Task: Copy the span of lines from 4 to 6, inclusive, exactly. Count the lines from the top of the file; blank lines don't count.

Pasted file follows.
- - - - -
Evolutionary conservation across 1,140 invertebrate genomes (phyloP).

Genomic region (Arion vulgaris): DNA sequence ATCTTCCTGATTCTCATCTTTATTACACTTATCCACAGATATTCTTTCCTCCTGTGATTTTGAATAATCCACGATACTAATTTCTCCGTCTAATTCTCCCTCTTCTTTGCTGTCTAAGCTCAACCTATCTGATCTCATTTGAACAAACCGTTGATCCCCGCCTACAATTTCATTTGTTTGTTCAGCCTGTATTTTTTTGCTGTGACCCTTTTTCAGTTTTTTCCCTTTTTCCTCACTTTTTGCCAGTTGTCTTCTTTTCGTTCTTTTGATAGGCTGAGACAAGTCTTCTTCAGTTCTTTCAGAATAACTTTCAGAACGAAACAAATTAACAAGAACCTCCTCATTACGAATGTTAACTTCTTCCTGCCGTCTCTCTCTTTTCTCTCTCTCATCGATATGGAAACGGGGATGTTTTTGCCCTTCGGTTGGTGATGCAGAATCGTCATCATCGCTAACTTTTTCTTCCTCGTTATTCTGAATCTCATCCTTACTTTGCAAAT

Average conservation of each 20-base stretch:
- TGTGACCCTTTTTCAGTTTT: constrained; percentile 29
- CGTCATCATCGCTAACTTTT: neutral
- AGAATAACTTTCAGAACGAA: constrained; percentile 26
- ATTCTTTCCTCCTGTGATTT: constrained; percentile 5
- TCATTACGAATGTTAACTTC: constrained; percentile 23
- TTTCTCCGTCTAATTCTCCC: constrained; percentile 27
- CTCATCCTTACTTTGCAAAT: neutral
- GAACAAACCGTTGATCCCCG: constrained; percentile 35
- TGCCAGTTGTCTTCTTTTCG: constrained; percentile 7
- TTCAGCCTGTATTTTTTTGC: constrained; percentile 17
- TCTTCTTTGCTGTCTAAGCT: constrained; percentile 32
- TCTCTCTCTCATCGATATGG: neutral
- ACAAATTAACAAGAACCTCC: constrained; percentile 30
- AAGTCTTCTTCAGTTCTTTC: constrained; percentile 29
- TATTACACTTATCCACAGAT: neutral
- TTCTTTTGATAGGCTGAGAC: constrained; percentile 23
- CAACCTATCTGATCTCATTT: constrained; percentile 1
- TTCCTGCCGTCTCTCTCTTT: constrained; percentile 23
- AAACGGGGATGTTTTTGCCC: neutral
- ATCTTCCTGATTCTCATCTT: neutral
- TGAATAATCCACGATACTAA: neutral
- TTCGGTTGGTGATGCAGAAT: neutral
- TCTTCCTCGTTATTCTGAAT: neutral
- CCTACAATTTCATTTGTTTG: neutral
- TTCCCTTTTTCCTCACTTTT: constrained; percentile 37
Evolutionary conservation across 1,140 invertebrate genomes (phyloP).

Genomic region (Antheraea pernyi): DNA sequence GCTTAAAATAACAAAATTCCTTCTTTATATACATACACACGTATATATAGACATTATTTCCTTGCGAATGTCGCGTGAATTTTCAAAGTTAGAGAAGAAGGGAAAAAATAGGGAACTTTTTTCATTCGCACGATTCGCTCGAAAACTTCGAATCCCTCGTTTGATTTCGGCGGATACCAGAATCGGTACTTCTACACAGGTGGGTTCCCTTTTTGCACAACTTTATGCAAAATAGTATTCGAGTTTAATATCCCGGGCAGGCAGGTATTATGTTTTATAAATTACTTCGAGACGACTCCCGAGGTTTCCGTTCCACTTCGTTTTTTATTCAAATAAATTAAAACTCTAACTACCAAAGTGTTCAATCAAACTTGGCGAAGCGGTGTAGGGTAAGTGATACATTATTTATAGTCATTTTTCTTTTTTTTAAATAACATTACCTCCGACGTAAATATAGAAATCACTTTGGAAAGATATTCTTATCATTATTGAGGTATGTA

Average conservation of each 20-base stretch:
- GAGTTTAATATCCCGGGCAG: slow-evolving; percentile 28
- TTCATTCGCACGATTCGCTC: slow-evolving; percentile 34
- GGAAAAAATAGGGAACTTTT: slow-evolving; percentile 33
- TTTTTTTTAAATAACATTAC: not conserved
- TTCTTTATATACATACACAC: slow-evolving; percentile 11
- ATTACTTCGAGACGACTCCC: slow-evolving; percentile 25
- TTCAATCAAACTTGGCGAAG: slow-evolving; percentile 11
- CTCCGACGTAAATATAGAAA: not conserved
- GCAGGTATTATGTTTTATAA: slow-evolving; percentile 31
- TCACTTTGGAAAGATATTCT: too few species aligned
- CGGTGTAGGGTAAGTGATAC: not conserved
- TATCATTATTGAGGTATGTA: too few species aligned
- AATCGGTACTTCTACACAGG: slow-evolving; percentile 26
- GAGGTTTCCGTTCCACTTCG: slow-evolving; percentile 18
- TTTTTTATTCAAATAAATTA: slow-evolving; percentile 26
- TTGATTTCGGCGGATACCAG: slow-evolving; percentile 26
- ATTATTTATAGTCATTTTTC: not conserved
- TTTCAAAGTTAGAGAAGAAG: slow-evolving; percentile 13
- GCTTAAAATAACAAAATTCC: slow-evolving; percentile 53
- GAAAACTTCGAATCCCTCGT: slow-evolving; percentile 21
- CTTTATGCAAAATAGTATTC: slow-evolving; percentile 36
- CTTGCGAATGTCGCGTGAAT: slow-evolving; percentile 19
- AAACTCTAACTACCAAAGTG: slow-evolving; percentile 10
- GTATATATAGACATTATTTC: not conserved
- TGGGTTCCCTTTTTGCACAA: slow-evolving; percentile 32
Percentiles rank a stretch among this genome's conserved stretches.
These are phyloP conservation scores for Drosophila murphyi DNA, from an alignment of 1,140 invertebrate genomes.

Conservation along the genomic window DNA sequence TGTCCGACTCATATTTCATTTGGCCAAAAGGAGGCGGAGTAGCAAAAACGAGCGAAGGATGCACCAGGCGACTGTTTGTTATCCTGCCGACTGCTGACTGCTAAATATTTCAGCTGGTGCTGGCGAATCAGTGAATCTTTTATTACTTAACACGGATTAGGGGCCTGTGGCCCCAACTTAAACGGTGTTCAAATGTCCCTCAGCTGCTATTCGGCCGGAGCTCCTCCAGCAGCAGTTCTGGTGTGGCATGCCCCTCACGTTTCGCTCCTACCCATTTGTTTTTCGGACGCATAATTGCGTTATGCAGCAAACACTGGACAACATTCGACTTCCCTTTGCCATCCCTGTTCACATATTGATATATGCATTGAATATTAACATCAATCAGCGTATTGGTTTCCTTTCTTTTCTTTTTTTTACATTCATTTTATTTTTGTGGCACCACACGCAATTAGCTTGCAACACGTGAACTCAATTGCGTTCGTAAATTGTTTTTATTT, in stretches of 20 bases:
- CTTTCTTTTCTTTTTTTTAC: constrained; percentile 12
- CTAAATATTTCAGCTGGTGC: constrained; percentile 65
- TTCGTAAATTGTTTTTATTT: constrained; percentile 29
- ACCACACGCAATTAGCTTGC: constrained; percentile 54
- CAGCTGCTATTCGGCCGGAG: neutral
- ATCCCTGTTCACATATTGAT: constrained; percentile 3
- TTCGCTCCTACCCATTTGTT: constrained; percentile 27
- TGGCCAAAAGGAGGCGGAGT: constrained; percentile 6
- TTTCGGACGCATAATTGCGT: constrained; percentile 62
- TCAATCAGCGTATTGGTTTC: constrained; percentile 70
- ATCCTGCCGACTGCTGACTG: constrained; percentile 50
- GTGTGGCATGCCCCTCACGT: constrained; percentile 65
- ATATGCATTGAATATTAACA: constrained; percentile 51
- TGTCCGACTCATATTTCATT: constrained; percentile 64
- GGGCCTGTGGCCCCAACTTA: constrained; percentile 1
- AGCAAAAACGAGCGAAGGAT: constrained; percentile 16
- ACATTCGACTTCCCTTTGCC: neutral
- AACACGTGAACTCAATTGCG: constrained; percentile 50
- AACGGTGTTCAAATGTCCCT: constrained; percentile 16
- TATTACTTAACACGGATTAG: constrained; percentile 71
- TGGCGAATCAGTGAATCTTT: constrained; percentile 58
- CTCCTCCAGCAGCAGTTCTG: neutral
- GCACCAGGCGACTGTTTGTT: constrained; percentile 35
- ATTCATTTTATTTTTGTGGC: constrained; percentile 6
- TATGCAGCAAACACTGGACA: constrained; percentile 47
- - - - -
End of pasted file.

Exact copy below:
- TGTGACCCTTTTTCAGTTTT: constrained; percentile 29
- CGTCATCATCGCTAACTTTT: neutral
- AGAATAACTTTCAGAACGAA: constrained; percentile 26